Second Barbie Fashion shoot
For our first Barbie Fashion shoot we had a basic setup with plain coloured backgrounds. For our second Barbie fashion shoot we wanted to take things up a notch.
Barbie is a pretty colourful character so we wanted our setup to match. We’d already introduced colourful lighting so the next step was to create a custom Barbie fashion background.
Creating our custom background
The original setup used sheets of A4 card stuck to a shoe box. We didn’t see any point of changing that so our background needed to be the same size.
We began by sticking down two sheets of A4 card to a MDF board. When painting with water colours or acrylics this ensures the paper dries flat.
Next we thought about what kind of design we’d like to create. The classic photographer in me wanted to make and old masters style background. My daughter later told me that this wasn’t the kind of background that is good for a Barbie fashion shoot. Obviously she’s wise beyond her five years as clearly any theme or styling needs to be considered in its entirety.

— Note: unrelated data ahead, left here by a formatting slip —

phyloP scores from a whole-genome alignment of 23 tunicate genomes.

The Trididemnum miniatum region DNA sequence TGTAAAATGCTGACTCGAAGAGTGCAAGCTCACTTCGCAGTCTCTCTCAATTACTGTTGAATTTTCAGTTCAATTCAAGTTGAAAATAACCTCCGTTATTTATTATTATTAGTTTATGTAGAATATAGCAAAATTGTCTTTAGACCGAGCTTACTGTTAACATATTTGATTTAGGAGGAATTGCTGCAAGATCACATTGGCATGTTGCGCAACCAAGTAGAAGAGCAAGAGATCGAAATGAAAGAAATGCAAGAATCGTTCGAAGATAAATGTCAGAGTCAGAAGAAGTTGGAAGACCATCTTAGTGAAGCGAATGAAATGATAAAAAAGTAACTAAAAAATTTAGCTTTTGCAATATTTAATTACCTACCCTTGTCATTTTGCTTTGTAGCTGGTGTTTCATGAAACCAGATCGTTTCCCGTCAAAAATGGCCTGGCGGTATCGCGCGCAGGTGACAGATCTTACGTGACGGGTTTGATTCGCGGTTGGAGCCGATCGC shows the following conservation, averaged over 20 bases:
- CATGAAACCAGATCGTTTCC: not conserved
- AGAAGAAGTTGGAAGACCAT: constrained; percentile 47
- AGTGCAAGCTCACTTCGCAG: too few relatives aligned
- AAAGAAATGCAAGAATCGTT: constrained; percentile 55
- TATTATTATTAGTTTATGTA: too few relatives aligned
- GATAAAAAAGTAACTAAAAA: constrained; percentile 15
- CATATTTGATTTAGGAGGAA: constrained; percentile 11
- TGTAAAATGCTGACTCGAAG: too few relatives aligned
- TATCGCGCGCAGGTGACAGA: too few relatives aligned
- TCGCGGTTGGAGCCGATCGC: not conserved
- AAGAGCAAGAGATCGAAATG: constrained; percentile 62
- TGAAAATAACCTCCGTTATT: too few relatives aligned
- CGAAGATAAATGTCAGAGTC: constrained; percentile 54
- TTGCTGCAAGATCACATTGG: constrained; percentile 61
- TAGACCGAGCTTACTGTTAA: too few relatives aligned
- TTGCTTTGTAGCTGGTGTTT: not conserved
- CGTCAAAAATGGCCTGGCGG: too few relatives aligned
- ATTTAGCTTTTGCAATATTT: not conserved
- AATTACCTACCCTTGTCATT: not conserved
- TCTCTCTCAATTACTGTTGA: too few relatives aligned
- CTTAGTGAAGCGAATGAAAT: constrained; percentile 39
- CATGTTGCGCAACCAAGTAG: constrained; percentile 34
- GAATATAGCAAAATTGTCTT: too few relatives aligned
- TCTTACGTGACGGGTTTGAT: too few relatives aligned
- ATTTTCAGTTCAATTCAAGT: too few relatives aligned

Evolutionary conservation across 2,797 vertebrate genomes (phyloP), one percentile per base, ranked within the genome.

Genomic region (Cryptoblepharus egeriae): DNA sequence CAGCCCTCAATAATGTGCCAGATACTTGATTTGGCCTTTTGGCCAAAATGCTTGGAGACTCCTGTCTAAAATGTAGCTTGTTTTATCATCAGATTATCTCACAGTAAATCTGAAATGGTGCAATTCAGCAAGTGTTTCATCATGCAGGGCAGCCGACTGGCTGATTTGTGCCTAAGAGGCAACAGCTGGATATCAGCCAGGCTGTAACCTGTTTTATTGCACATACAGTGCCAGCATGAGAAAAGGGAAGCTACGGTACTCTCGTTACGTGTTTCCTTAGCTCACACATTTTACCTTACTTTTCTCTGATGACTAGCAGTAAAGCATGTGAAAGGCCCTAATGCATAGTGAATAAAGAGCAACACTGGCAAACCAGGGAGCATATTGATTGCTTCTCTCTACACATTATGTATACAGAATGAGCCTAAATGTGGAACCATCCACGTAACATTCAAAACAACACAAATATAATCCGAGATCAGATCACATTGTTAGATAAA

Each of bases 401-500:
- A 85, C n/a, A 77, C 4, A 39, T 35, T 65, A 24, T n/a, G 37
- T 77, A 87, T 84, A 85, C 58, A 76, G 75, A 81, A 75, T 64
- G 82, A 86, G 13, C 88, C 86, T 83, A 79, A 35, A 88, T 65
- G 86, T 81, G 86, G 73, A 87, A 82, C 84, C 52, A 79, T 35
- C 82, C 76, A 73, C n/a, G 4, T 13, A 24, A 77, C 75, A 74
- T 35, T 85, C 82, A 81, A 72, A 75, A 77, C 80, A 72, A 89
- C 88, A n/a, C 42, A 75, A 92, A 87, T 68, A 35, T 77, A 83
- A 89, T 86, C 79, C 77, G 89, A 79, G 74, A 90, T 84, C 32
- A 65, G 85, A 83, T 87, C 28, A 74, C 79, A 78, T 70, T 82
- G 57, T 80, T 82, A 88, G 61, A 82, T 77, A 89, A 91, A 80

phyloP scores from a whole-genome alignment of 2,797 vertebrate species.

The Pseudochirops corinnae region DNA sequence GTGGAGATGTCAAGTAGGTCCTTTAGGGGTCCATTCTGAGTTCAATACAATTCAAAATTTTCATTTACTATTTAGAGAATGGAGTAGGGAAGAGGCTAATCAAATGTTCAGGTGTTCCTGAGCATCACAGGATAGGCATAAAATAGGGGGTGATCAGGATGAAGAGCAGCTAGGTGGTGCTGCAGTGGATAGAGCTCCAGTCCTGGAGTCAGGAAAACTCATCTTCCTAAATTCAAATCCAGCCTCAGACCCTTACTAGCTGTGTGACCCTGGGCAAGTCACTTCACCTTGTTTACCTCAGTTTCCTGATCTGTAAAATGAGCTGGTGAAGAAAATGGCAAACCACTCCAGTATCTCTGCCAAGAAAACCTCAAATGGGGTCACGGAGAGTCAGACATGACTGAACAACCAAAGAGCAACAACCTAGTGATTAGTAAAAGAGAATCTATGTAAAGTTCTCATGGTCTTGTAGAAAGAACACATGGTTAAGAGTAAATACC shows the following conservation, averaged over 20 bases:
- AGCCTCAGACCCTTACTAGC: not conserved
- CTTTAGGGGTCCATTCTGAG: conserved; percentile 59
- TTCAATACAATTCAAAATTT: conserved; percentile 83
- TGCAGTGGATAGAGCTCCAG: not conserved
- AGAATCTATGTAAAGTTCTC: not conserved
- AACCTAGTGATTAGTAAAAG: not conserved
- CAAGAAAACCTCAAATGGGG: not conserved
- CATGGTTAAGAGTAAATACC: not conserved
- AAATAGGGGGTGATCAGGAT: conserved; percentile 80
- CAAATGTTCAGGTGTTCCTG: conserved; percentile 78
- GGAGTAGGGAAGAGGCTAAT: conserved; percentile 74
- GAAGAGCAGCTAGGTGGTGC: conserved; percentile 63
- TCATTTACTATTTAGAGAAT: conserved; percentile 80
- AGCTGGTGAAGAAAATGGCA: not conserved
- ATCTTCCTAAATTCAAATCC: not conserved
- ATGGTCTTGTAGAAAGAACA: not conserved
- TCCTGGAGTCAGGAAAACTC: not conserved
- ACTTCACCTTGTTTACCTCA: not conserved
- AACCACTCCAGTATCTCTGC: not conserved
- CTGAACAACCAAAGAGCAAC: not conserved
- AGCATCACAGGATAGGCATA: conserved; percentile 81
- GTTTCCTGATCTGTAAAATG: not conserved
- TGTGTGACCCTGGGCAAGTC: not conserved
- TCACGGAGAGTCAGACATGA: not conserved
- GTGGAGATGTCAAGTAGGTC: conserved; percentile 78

Her design concept involved colours that matched or complimented the Barbie fashion outfits.
Once we finished our designs we let them dry before building our mini fashion studio.
Barbie Fashion studio setup
We used the same setup as we did in the first Barbie Fashion shoot.
Our newly painted backgrounds were stuck onto our shoe box and our LED light was set up just to one side.
We played with changing the colour of the LED light to match the background and outfits.
The Barbie Fashion shoot
We decided to make this Barbie fashion shoot more of a headshot Photoshoot.
Our first model was actually Anna from Frozen who did a good job of being a test subject.
The LED lights meant that we could play with changing the colour of faces and hair so we played with that.
We changed up the different poses for Barbie and styled her hair to match the crazy background design.
For the last shot we used the LED light as a background to create something more styled.
Editing the images
All we did to edit the images was to crop them in Adobe Spark and add in some coloured boarders.
Adobe Spark does have a rather nice feature that suggests colours for boarders based on the colours in the image. We went with the suggestion for our finished images.